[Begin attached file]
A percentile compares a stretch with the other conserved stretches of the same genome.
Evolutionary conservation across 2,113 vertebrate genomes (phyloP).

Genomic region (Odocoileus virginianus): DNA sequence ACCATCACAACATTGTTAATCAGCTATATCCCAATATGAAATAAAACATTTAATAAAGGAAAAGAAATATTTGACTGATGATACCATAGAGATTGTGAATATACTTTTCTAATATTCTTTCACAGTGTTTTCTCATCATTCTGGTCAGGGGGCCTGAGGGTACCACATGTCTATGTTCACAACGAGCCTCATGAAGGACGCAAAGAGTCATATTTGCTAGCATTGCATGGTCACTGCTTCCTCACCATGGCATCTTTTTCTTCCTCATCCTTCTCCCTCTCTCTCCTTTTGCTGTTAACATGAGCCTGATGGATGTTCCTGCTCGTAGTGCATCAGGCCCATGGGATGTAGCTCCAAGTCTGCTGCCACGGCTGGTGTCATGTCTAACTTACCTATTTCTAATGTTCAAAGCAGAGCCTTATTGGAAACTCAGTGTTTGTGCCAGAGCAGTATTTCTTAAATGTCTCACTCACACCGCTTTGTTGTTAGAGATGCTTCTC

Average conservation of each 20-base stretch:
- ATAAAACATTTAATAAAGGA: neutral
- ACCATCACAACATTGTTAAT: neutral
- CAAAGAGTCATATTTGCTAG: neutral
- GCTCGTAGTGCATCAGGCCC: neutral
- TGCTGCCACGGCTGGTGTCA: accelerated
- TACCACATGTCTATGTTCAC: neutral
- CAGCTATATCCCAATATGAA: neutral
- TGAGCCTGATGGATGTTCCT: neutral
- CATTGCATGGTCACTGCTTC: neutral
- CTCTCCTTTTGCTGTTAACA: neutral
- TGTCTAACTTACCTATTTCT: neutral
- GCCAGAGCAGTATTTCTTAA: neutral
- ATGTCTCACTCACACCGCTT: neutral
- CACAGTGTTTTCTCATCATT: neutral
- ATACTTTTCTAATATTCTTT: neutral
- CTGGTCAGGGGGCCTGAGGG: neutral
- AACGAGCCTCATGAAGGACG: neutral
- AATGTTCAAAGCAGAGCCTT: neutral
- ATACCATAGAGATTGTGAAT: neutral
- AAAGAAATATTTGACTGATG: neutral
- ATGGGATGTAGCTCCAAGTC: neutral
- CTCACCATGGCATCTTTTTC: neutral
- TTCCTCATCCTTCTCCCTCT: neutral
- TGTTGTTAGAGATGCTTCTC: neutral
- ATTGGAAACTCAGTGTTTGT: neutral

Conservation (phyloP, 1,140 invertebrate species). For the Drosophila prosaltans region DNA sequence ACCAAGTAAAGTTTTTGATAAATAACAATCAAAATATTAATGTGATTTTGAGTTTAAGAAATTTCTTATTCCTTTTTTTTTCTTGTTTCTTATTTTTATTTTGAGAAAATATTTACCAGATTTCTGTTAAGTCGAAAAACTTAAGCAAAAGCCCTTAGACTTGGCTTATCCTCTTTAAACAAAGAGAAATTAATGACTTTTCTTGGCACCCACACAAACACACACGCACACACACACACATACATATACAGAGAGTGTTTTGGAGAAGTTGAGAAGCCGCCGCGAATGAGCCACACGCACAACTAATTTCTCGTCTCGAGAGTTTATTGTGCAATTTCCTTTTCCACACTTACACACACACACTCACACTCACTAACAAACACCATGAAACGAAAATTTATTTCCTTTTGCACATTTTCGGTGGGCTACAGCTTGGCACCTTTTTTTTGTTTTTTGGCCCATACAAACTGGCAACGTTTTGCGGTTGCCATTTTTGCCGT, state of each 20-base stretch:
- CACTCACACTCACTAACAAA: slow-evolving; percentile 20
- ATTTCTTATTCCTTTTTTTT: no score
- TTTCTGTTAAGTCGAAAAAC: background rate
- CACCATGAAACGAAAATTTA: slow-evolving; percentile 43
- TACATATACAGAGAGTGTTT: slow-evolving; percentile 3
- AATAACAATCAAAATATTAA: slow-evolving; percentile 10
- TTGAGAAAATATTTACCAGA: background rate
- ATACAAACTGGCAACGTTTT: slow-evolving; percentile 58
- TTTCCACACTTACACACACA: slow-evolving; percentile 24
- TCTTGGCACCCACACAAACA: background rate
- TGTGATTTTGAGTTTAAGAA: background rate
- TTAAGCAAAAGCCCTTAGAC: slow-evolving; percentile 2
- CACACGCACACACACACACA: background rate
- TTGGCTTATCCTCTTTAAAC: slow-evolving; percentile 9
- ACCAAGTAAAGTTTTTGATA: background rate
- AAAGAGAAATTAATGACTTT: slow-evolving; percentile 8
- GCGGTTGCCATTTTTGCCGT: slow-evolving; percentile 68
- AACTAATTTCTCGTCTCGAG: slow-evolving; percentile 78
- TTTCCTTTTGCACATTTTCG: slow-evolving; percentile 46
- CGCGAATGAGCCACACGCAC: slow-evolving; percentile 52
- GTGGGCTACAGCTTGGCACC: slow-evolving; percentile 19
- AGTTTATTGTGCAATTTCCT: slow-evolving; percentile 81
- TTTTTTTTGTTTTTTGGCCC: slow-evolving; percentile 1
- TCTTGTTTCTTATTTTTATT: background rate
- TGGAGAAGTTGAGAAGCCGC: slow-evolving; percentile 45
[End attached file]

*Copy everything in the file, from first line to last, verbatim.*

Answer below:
A percentile compares a stretch with the other conserved stretches of the same genome.
Evolutionary conservation across 2,113 vertebrate genomes (phyloP).

Genomic region (Odocoileus virginianus): DNA sequence ACCATCACAACATTGTTAATCAGCTATATCCCAATATGAAATAAAACATTTAATAAAGGAAAAGAAATATTTGACTGATGATACCATAGAGATTGTGAATATACTTTTCTAATATTCTTTCACAGTGTTTTCTCATCATTCTGGTCAGGGGGCCTGAGGGTACCACATGTCTATGTTCACAACGAGCCTCATGAAGGACGCAAAGAGTCATATTTGCTAGCATTGCATGGTCACTGCTTCCTCACCATGGCATCTTTTTCTTCCTCATCCTTCTCCCTCTCTCTCCTTTTGCTGTTAACATGAGCCTGATGGATGTTCCTGCTCGTAGTGCATCAGGCCCATGGGATGTAGCTCCAAGTCTGCTGCCACGGCTGGTGTCATGTCTAACTTACCTATTTCTAATGTTCAAAGCAGAGCCTTATTGGAAACTCAGTGTTTGTGCCAGAGCAGTATTTCTTAAATGTCTCACTCACACCGCTTTGTTGTTAGAGATGCTTCTC

Average conservation of each 20-base stretch:
- ATAAAACATTTAATAAAGGA: neutral
- ACCATCACAACATTGTTAAT: neutral
- CAAAGAGTCATATTTGCTAG: neutral
- GCTCGTAGTGCATCAGGCCC: neutral
- TGCTGCCACGGCTGGTGTCA: accelerated
- TACCACATGTCTATGTTCAC: neutral
- CAGCTATATCCCAATATGAA: neutral
- TGAGCCTGATGGATGTTCCT: neutral
- CATTGCATGGTCACTGCTTC: neutral
- CTCTCCTTTTGCTGTTAACA: neutral
- TGTCTAACTTACCTATTTCT: neutral
- GCCAGAGCAGTATTTCTTAA: neutral
- ATGTCTCACTCACACCGCTT: neutral
- CACAGTGTTTTCTCATCATT: neutral
- ATACTTTTCTAATATTCTTT: neutral
- CTGGTCAGGGGGCCTGAGGG: neutral
- AACGAGCCTCATGAAGGACG: neutral
- AATGTTCAAAGCAGAGCCTT: neutral
- ATACCATAGAGATTGTGAAT: neutral
- AAAGAAATATTTGACTGATG: neutral
- ATGGGATGTAGCTCCAAGTC: neutral
- CTCACCATGGCATCTTTTTC: neutral
- TTCCTCATCCTTCTCCCTCT: neutral
- TGTTGTTAGAGATGCTTCTC: neutral
- ATTGGAAACTCAGTGTTTGT: neutral

Conservation (phyloP, 1,140 invertebrate species). For the Drosophila prosaltans region DNA sequence ACCAAGTAAAGTTTTTGATAAATAACAATCAAAATATTAATGTGATTTTGAGTTTAAGAAATTTCTTATTCCTTTTTTTTTCTTGTTTCTTATTTTTATTTTGAGAAAATATTTACCAGATTTCTGTTAAGTCGAAAAACTTAAGCAAAAGCCCTTAGACTTGGCTTATCCTCTTTAAACAAAGAGAAATTAATGACTTTTCTTGGCACCCACACAAACACACACGCACACACACACACATACATATACAGAGAGTGTTTTGGAGAAGTTGAGAAGCCGCCGCGAATGAGCCACACGCACAACTAATTTCTCGTCTCGAGAGTTTATTGTGCAATTTCCTTTTCCACACTTACACACACACACTCACACTCACTAACAAACACCATGAAACGAAAATTTATTTCCTTTTGCACATTTTCGGTGGGCTACAGCTTGGCACCTTTTTTTTGTTTTTTGGCCCATACAAACTGGCAACGTTTTGCGGTTGCCATTTTTGCCGT, state of each 20-base stretch:
- CACTCACACTCACTAACAAA: slow-evolving; percentile 20
- ATTTCTTATTCCTTTTTTTT: no score
- TTTCTGTTAAGTCGAAAAAC: background rate
- CACCATGAAACGAAAATTTA: slow-evolving; percentile 43
- TACATATACAGAGAGTGTTT: slow-evolving; percentile 3
- AATAACAATCAAAATATTAA: slow-evolving; percentile 10
- TTGAGAAAATATTTACCAGA: background rate
- ATACAAACTGGCAACGTTTT: slow-evolving; percentile 58
- TTTCCACACTTACACACACA: slow-evolving; percentile 24
- TCTTGGCACCCACACAAACA: background rate
- TGTGATTTTGAGTTTAAGAA: background rate
- TTAAGCAAAAGCCCTTAGAC: slow-evolving; percentile 2
- CACACGCACACACACACACA: background rate
- TTGGCTTATCCTCTTTAAAC: slow-evolving; percentile 9
- ACCAAGTAAAGTTTTTGATA: background rate
- AAAGAGAAATTAATGACTTT: slow-evolving; percentile 8
- GCGGTTGCCATTTTTGCCGT: slow-evolving; percentile 68
- AACTAATTTCTCGTCTCGAG: slow-evolving; percentile 78
- TTTCCTTTTGCACATTTTCG: slow-evolving; percentile 46
- CGCGAATGAGCCACACGCAC: slow-evolving; percentile 52
- GTGGGCTACAGCTTGGCACC: slow-evolving; percentile 19
- AGTTTATTGTGCAATTTCCT: slow-evolving; percentile 81
- TTTTTTTTGTTTTTTGGCCC: slow-evolving; percentile 1
- TCTTGTTTCTTATTTTTATT: background rate
- TGGAGAAGTTGAGAAGCCGC: slow-evolving; percentile 45